Spain’s Public Health Commission has approved a third dose of the Covid-19 vaccine for people with severely compromised immune systems, and who are likely to have weaker protection from the conventional two-dose inoculation schemes.
The third dose should be administered 28 days after the previous one in some cases, and preferably the same type of vaccine is to be used, the Public Health Commission said in a statement. This third jab is not considered a booster, but rather an additional shot to complete the vaccination process.
The authority also said that there is not yet data available that recommends administering ‘booster shots’ to the general population. However, the European Medicines Agency (EMA) said earlier this month that it was evaluating a potential booster dose of Covid vaccines that may be given six months after the second one.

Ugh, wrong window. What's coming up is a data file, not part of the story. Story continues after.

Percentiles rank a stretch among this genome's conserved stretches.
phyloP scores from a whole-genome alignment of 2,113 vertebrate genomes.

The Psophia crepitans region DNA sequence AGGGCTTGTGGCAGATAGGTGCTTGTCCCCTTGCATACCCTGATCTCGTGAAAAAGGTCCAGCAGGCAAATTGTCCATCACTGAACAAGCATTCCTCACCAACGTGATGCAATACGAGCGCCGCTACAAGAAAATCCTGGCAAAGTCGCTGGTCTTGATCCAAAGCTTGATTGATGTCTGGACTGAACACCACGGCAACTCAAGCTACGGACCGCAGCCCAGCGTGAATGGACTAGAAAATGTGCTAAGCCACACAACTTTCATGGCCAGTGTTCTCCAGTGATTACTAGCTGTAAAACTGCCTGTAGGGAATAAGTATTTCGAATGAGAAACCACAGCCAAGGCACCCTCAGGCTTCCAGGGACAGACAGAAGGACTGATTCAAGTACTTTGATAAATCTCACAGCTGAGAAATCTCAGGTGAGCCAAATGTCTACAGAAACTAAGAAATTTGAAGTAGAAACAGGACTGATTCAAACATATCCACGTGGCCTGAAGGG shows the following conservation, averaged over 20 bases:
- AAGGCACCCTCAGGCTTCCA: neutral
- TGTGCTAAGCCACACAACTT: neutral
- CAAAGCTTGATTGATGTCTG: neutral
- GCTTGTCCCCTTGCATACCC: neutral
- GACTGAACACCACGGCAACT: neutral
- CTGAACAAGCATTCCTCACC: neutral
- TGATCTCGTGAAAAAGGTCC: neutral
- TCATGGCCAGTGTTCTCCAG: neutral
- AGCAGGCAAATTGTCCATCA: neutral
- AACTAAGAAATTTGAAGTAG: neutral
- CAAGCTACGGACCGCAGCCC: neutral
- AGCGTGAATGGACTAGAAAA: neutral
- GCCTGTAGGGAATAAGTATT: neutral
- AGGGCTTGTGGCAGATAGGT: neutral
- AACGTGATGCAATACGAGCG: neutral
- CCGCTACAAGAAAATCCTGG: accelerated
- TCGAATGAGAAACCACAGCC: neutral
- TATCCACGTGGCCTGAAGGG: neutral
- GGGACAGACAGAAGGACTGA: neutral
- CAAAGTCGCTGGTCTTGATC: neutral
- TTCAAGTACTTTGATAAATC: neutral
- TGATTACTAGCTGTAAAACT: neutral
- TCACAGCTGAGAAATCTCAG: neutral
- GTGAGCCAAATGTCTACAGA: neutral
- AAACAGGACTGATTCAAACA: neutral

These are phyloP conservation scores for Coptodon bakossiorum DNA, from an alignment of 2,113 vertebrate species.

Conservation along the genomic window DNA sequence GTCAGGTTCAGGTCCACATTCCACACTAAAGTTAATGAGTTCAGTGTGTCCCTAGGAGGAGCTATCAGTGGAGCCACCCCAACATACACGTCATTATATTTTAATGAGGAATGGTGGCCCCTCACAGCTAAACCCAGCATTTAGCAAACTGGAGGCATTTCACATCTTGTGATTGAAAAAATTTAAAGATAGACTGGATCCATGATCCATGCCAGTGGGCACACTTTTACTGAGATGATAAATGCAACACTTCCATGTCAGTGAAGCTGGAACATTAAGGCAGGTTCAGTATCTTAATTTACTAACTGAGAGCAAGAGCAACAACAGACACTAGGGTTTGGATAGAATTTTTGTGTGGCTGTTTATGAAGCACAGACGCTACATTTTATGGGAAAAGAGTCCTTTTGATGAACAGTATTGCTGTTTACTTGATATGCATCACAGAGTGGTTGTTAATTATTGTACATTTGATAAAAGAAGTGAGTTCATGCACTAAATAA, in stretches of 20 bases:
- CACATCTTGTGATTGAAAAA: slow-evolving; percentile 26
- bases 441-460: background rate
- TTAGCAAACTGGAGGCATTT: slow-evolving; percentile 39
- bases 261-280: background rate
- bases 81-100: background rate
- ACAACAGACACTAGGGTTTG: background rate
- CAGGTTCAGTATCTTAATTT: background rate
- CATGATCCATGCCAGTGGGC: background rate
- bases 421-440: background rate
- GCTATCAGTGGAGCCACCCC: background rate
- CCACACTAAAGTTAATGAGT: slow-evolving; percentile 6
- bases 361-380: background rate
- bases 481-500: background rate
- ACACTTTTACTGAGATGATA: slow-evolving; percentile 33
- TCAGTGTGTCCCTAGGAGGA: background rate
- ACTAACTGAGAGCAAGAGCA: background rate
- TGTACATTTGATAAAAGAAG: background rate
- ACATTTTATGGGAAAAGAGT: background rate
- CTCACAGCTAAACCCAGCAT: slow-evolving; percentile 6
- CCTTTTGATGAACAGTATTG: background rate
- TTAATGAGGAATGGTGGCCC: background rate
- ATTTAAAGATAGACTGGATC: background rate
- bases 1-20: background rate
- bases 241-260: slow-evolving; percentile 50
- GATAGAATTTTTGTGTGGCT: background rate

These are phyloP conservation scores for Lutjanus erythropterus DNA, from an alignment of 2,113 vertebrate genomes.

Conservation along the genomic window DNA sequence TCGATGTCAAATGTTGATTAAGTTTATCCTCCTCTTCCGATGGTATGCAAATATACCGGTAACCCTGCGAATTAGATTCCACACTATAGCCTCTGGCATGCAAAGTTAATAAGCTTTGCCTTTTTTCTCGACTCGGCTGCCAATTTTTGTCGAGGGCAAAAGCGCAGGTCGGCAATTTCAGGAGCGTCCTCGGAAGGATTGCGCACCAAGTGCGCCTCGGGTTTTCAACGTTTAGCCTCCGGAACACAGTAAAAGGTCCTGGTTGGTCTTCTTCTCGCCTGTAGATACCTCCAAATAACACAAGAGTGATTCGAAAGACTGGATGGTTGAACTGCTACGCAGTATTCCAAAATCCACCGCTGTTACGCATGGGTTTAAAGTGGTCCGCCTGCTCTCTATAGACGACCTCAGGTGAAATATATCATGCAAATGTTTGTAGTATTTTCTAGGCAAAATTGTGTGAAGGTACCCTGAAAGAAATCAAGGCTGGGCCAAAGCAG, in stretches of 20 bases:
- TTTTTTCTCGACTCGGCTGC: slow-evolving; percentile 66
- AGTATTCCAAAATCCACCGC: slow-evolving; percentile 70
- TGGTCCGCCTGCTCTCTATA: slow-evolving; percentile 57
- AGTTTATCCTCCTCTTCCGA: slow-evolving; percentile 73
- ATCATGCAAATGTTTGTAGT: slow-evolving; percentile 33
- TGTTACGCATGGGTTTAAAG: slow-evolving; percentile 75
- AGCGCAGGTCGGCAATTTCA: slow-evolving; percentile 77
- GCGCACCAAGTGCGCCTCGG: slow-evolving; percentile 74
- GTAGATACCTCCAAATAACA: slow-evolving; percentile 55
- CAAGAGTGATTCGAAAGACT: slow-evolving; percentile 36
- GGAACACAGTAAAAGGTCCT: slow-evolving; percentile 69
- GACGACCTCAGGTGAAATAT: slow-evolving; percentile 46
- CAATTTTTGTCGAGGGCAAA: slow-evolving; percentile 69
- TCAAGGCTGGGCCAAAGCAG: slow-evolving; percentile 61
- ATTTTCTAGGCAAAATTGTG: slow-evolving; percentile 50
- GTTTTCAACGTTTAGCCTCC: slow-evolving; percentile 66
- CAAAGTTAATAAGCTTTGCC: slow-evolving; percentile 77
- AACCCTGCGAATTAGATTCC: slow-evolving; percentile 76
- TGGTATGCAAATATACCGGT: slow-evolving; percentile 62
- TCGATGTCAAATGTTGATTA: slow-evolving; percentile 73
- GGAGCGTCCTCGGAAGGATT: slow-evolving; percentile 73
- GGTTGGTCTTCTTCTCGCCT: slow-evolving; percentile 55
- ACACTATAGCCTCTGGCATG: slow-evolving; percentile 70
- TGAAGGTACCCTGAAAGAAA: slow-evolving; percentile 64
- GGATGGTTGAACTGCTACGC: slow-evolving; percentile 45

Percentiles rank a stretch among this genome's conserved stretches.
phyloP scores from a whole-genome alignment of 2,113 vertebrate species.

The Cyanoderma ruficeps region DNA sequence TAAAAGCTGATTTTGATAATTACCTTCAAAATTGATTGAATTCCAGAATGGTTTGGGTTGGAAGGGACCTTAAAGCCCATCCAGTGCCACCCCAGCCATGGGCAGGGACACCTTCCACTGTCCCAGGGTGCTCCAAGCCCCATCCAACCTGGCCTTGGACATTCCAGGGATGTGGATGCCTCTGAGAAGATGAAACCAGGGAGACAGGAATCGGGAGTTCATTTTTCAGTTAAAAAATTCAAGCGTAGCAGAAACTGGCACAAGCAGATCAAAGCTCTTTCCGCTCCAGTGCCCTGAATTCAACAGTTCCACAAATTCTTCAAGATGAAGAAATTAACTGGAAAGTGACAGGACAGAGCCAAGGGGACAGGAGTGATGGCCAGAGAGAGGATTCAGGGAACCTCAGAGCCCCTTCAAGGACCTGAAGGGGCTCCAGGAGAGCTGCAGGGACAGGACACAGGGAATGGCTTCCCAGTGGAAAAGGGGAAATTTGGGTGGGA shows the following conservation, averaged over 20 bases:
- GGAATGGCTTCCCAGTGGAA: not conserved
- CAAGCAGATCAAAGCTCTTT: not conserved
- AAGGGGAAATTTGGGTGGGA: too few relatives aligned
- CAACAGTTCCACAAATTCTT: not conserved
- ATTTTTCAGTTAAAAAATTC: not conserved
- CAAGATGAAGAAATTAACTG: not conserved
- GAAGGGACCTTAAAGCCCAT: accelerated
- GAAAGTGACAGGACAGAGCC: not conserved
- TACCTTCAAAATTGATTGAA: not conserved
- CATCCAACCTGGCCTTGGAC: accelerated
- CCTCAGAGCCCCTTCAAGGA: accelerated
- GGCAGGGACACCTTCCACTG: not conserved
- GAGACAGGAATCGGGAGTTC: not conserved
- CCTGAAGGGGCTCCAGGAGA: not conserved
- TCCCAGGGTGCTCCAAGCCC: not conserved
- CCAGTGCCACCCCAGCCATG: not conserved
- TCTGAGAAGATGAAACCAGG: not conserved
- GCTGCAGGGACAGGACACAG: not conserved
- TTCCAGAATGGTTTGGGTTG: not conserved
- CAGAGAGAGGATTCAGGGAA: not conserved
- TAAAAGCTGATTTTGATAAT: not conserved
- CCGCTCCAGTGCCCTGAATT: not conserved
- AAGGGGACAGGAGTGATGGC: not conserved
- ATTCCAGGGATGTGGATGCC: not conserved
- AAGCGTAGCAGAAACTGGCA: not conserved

The World Health Organization (WHO) has also called for a moratorium on Covid vaccine booster shots until at least the end of September, in order to leave more doses available for people in countries with poor access to vaccines.
Spanish media have estimated that around 100,000 people with severely weaker immune systems will receive the third dose of the Covid vaccine.
It is expected that the group will include organ transplant recipients (around 60,000 people), bone marrow transplant recipients (20,000), and patients being treated with anti-CD20 drugs, usually used in conjunction with chemotherapy to treat lymphomas and other illnesses.
Spain’s Health Minister Carolina Darias explained that the reason for administering a third dose only to these patients is that their weakened immune system does not respond sufficiently to a dosage considered as full protection among the rest of the population.
This approach differs from the administration of a ‘booster shot’ for the general population, a process that is already underway in countries such as Israel, which is giving booster doses to the over-50s.
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